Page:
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Aløft

There's nothing new about Nordic interiors - blond timbers, concrete surfaces, warm, mid-century charm without the twee - and thank heavens for that. It's a style that augments the beauty of everything around it, in this case, gorgeous Hobart harbour, which makes up one whole wall. What is new here, however, is the food - by veterans of Garagistes, which once dazzled diners down the road, Vue de Monde in Melbourne and Gordon Ramsay worldwide. There's a strong Asian bent, but with Tasmanian ingredients. In fact, the kitchen's love of the local verges on obsessive - coconut milk in an aromatic fish curry is replaced with Tasmanian-grown fig leaf simmered in cream to mimic the flavour. Other standouts include a gutsy red-braised lamb with gai lan and chewy cassia spaetzle, pigs' ears zingy with Sichuan pepper and a fresh, springy berry dessert. While the food is sourced locally, the generous wine list spans the planet. 

Brae

Prepare to enter a picture of the countryside framed by note-perfect Australiana but painted in bold, elegant and unsentimental strokes. Over 10 or more courses, Dan Hunter celebrates his region with dishes that are formally daring (Crunchy prawn heads! Creamy oyster soft-serve! Sea urchin and chicory bread pudding!), yet rich in flavour and substance. The menu could benefit from an edit, but the plates are tightly composed - and what could you cut? Certainly not the limpid broth bathing fronds of abalone and calamari, nor the clever arrangement of lobster played off against charred waxy fingerlings under a swatch of milk skin. The adventure is significantly the richer for the cool gloss of the dining room, some of the most engaging service in the nation and wine pairings that roam with an easy-going confidence. Maturing and relaxing without surrendering a drop of its ambition, Brae is more compelling than ever.

Farro recipes

Farro can be used in almost any dish, from a robust salad to accompany hearty beer-glazed beef short ribs to a new take on risotto with mushrooms, leek and parmesan. Here are 14 ways with this versatile grain.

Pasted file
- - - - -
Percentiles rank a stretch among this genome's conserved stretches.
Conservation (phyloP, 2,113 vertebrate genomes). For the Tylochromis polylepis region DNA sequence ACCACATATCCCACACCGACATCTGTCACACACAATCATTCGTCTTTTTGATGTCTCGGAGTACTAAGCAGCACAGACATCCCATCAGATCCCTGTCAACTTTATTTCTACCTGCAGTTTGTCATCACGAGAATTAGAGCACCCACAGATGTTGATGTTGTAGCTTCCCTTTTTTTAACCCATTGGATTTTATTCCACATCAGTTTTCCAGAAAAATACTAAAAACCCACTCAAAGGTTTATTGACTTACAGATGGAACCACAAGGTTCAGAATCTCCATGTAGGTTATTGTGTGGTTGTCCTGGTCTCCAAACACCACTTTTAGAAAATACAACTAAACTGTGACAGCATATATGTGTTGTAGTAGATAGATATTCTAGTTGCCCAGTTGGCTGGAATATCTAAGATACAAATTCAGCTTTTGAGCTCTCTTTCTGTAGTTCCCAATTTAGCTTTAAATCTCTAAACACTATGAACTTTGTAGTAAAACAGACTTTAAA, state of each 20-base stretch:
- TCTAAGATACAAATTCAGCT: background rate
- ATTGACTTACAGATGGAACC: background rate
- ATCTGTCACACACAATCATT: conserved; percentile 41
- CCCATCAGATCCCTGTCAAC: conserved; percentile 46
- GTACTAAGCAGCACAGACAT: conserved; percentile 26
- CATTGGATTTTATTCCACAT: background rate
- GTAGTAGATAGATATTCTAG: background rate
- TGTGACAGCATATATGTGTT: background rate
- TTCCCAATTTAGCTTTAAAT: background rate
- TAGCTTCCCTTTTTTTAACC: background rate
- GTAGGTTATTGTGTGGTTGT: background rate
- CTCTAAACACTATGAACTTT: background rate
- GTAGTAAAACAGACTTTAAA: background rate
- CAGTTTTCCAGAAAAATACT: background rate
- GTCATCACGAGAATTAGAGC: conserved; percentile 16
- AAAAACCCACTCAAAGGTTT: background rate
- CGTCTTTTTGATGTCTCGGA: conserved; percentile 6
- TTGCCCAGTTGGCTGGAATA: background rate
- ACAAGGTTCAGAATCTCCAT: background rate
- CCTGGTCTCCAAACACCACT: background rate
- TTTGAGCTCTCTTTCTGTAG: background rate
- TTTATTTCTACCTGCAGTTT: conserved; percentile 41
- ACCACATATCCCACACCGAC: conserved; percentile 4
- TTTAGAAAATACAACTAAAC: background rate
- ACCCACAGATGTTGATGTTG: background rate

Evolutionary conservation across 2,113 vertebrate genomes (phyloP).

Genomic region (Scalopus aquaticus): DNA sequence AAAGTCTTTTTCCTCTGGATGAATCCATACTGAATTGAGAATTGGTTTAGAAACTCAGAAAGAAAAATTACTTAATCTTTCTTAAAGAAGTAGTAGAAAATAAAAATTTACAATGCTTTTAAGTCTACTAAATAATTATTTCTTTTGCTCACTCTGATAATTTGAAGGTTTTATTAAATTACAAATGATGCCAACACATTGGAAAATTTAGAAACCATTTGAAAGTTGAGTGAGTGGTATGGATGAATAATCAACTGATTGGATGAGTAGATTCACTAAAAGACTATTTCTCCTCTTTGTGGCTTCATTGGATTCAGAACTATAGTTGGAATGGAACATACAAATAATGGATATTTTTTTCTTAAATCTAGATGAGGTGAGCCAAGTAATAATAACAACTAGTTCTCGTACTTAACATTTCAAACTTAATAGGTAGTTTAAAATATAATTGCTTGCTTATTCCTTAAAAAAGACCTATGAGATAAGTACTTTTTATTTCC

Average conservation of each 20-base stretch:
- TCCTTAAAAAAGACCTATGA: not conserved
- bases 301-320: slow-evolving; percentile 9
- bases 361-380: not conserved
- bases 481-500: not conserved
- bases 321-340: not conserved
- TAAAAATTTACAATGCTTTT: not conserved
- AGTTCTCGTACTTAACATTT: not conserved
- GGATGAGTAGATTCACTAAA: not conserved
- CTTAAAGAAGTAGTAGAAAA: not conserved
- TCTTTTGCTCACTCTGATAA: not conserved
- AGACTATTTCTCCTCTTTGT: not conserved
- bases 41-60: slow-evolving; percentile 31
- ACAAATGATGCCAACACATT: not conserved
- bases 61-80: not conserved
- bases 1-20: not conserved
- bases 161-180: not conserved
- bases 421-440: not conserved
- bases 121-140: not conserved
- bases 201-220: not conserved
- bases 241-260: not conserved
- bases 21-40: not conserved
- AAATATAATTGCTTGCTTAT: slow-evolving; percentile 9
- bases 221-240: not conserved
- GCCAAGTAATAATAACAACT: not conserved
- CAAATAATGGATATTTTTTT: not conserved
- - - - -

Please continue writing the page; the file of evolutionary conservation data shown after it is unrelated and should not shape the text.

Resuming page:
Grilled apricot salad with jamon and Manchego

Here we've scorched apricots on the grill and served them with torn jamon, shaved Manchego and peppery rocket leaves. Think of it as a twist on the good old melon-prosciutto routine. The mixture would also be great served on charred sourdough.

A festival of cheese hits Sydney

Kick off winter with a week of cheese tasting.

Secret Tuscany

A far cry from Tuscany’s familiar gently rolling hills, Monte Argentario’s appealing mix of mountain, ocean, island and lagoon makes it one of Italy’s hidden treasures, writes Emiko Davies.

2017 Australian Hotel Awards: The Finalists

This year's finalists across 11 different categories include established and new hotels, all with particular areas of excellence. Stay tuned to find out which hotels will take the top spots when they're announced at a ceremony at QT Melbourne on Wednesday 24 May, and published in our 2017 Australian Hotel Guide, on sale Thursday 25 May.

Pea and ham soup

Pork liver pâté


Pork liver pâté may not be as prestigious as duck or goose liver but it can be just as delicious. You'll need to begin this recipe a day ahead.

You'll need

50 gm butter, coarsely chopped 1 onion, finely chopped 150 ml milk 1 tbsp double cream 100 gm breadcrumbs from a stale crusty bread such as ciabatta or Vienna loaf 750 gm pork liver, rinsed under cold running water 250 gm minced pork 50 ml brandy 5 sage leaves, thinly sliced 1 tsp thyme leaves ¼ tsp freshly grated nutmeg 8 prosciutto slices To serve: toasted brioche

Method

  • 01
  • Preheat oven to 160C. Heat butter in a large frying pan over low heat, add onion and stir occasionally until soft (8-10 minutes). Heat milk and cream in a small saucepan until just warm, add breadcrumbs and set aside.
  • 02
  • Trim liver of sinew, cut into 3cm pieces with a sharp knife. Process liver, onion mixture, breadcrumb mixture, minced pork, brandy, herbs, nutmeg and ½ tsp salt in a food processor until smooth. Line a 1.8 litre-capacity terrine mould with prosciutto slices. Pour in mixture, smooth top, cover with a lid and place in a baking dish. Pour in enough boiling water to come halfway up sides of mould and roast until pâté comes away from sides of mould (1½-1¾ hrs). Remove from pan, remove lid, cover with baking paper and weight with food cans while cooling. Refrigerate until set (2-3 hours), then serve with toasted brioche.

At A Glance

  • Serves 8 people
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At A Glance

  • Serves 8 people

Featured in

Jul 2009

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